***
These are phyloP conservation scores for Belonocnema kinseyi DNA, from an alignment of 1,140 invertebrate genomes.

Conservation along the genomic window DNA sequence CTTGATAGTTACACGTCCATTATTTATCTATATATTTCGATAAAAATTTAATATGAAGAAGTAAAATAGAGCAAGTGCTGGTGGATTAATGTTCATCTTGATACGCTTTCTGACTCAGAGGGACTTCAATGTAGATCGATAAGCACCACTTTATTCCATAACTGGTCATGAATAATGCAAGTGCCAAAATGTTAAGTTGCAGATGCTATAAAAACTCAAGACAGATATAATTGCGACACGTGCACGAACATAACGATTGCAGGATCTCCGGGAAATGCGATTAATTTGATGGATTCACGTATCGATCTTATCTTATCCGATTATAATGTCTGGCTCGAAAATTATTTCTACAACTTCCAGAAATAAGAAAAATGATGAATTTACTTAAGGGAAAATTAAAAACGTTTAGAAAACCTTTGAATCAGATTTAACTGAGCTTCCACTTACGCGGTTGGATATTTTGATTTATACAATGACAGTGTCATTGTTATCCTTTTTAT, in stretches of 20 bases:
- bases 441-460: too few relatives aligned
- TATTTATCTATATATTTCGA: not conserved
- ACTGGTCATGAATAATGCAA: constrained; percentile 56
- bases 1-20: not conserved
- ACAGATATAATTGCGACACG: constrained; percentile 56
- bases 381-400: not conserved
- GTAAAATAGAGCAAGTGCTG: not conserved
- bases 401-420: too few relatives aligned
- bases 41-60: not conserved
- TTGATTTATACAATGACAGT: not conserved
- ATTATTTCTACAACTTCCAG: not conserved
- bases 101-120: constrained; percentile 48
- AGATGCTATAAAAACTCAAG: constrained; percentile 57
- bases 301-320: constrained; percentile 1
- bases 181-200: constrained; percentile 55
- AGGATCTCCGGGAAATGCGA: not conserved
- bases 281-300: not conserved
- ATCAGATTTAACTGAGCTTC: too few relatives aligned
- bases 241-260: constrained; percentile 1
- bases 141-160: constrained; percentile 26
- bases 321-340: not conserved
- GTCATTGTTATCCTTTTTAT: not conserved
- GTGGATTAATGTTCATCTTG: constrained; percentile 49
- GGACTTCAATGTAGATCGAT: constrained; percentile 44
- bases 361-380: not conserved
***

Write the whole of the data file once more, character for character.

These are phyloP conservation scores for Belonocnema kinseyi DNA, from an alignment of 1,140 invertebrate genomes.

Conservation along the genomic window DNA sequence CTTGATAGTTACACGTCCATTATTTATCTATATATTTCGATAAAAATTTAATATGAAGAAGTAAAATAGAGCAAGTGCTGGTGGATTAATGTTCATCTTGATACGCTTTCTGACTCAGAGGGACTTCAATGTAGATCGATAAGCACCACTTTATTCCATAACTGGTCATGAATAATGCAAGTGCCAAAATGTTAAGTTGCAGATGCTATAAAAACTCAAGACAGATATAATTGCGACACGTGCACGAACATAACGATTGCAGGATCTCCGGGAAATGCGATTAATTTGATGGATTCACGTATCGATCTTATCTTATCCGATTATAATGTCTGGCTCGAAAATTATTTCTACAACTTCCAGAAATAAGAAAAATGATGAATTTACTTAAGGGAAAATTAAAAACGTTTAGAAAACCTTTGAATCAGATTTAACTGAGCTTCCACTTACGCGGTTGGATATTTTGATTTATACAATGACAGTGTCATTGTTATCCTTTTTAT, in stretches of 20 bases:
- bases 441-460: too few relatives aligned
- TATTTATCTATATATTTCGA: not conserved
- ACTGGTCATGAATAATGCAA: constrained; percentile 56
- bases 1-20: not conserved
- ACAGATATAATTGCGACACG: constrained; percentile 56
- bases 381-400: not conserved
- GTAAAATAGAGCAAGTGCTG: not conserved
- bases 401-420: too few relatives aligned
- bases 41-60: not conserved
- TTGATTTATACAATGACAGT: not conserved
- ATTATTTCTACAACTTCCAG: not conserved
- bases 101-120: constrained; percentile 48
- AGATGCTATAAAAACTCAAG: constrained; percentile 57
- bases 301-320: constrained; percentile 1
- bases 181-200: constrained; percentile 55
- AGGATCTCCGGGAAATGCGA: not conserved
- bases 281-300: not conserved
- ATCAGATTTAACTGAGCTTC: too few relatives aligned
- bases 241-260: constrained; percentile 1
- bases 141-160: constrained; percentile 26
- bases 321-340: not conserved
- GTCATTGTTATCCTTTTTAT: not conserved
- GTGGATTAATGTTCATCTTG: constrained; percentile 49
- GGACTTCAATGTAGATCGAT: constrained; percentile 44
- bases 361-380: not conserved